Chick Flick Remix: The Women
In Dianne English’s re-adaptation of The Women, Meg Ryan comes out of obscurity and plays Mary Haines. Mary is praised by her circle of rich, Long Island housewives even if her hair looks like that of a drowned rat and she dresses like her window curtains. Her husband, Stephen, is cheating on her and her friends Debra Messing and Jada Pinkett Smith) are all so surprised. Cue a more forced character arc than the original, her ‘I’ll change myself in hopes of getting him back’ is implicitly placing blame on Mary for Stephen’s indiscretion with a girl behind the perfume counter, Crystal Allen (Eva Mendes). This material has already been remade before with the 1956 film The Opposite Sex starring the insufferable June Allyson. Films about the rich were both a fantasy and a target for satire but today it just seems out of touch, upper-class snobbery falling flat in front of contemporary, more cynical audiences.
Despite my strong words above, I can see some things where this remake excels. The original has Mary’s declaration along the words of ‘In [her mother’s generation], women were chattel. Today we’re equals.’ She stays a trophy wife from beginning to end. It would be easy to fall towards Crystal’s methods by pretending to learn how to bake like a fetishized housewife, but in the remake, Mary is her own woman, actually getting her own career, her seduction is independence instead of subservience. Speaking of careers, this film also makes a bigger deal about the falling out between Mary and her best friend Sylvia Fowler (Annette Bening). It allows us to see Sylvia’s side as well as her clichéd struggle between her friendship and career, betraying the former to keep the latter intact. Slyvia inadvertently hijacks the story and even gets Mary’s daughter’s friendship because of her more realistic take on life.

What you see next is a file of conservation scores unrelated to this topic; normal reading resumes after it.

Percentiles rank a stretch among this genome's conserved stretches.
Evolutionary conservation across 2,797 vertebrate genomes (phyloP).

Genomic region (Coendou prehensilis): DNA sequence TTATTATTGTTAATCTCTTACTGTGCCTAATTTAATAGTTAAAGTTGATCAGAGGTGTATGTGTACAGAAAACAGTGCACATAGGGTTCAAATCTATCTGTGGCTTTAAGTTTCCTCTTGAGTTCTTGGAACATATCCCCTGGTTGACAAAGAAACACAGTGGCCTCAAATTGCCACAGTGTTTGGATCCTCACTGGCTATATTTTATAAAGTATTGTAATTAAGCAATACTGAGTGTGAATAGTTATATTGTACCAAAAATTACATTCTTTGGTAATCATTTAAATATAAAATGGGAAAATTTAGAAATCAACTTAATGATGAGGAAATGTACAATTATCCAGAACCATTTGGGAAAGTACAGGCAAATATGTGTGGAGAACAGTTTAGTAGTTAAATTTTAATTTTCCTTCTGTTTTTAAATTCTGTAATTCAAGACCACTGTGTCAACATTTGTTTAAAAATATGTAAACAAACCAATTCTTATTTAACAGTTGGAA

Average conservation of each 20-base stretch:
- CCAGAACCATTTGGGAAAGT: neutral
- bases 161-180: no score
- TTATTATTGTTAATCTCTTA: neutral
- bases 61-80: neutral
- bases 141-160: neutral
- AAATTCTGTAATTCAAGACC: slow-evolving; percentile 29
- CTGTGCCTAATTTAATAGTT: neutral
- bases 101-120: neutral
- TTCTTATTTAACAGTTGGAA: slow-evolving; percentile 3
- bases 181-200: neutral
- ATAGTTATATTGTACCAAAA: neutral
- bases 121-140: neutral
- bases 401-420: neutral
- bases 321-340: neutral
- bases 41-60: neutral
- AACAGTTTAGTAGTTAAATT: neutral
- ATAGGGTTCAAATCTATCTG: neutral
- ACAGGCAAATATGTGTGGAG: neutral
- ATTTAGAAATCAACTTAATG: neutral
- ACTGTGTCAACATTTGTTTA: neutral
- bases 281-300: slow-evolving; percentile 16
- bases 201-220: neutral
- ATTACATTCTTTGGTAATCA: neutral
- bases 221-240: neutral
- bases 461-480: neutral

Bette Midler is also in this movie. I’ve always been on her side in the Bette versus Barbra debate, although that changed in recent years with discovering Barbra’s work in Funny Girl and her winning streak in the 70’s while Bette is doing indie films with Helen Hunt that I nor many people have not seen. But all it needs to take me back is watching her character smoke pot with Mary. She looks good and she doesn’t overdo her lines, saying them like she’s experienced love and loss without them scarring her. If only the movie was two hours of female stoners, I would have paid to see that.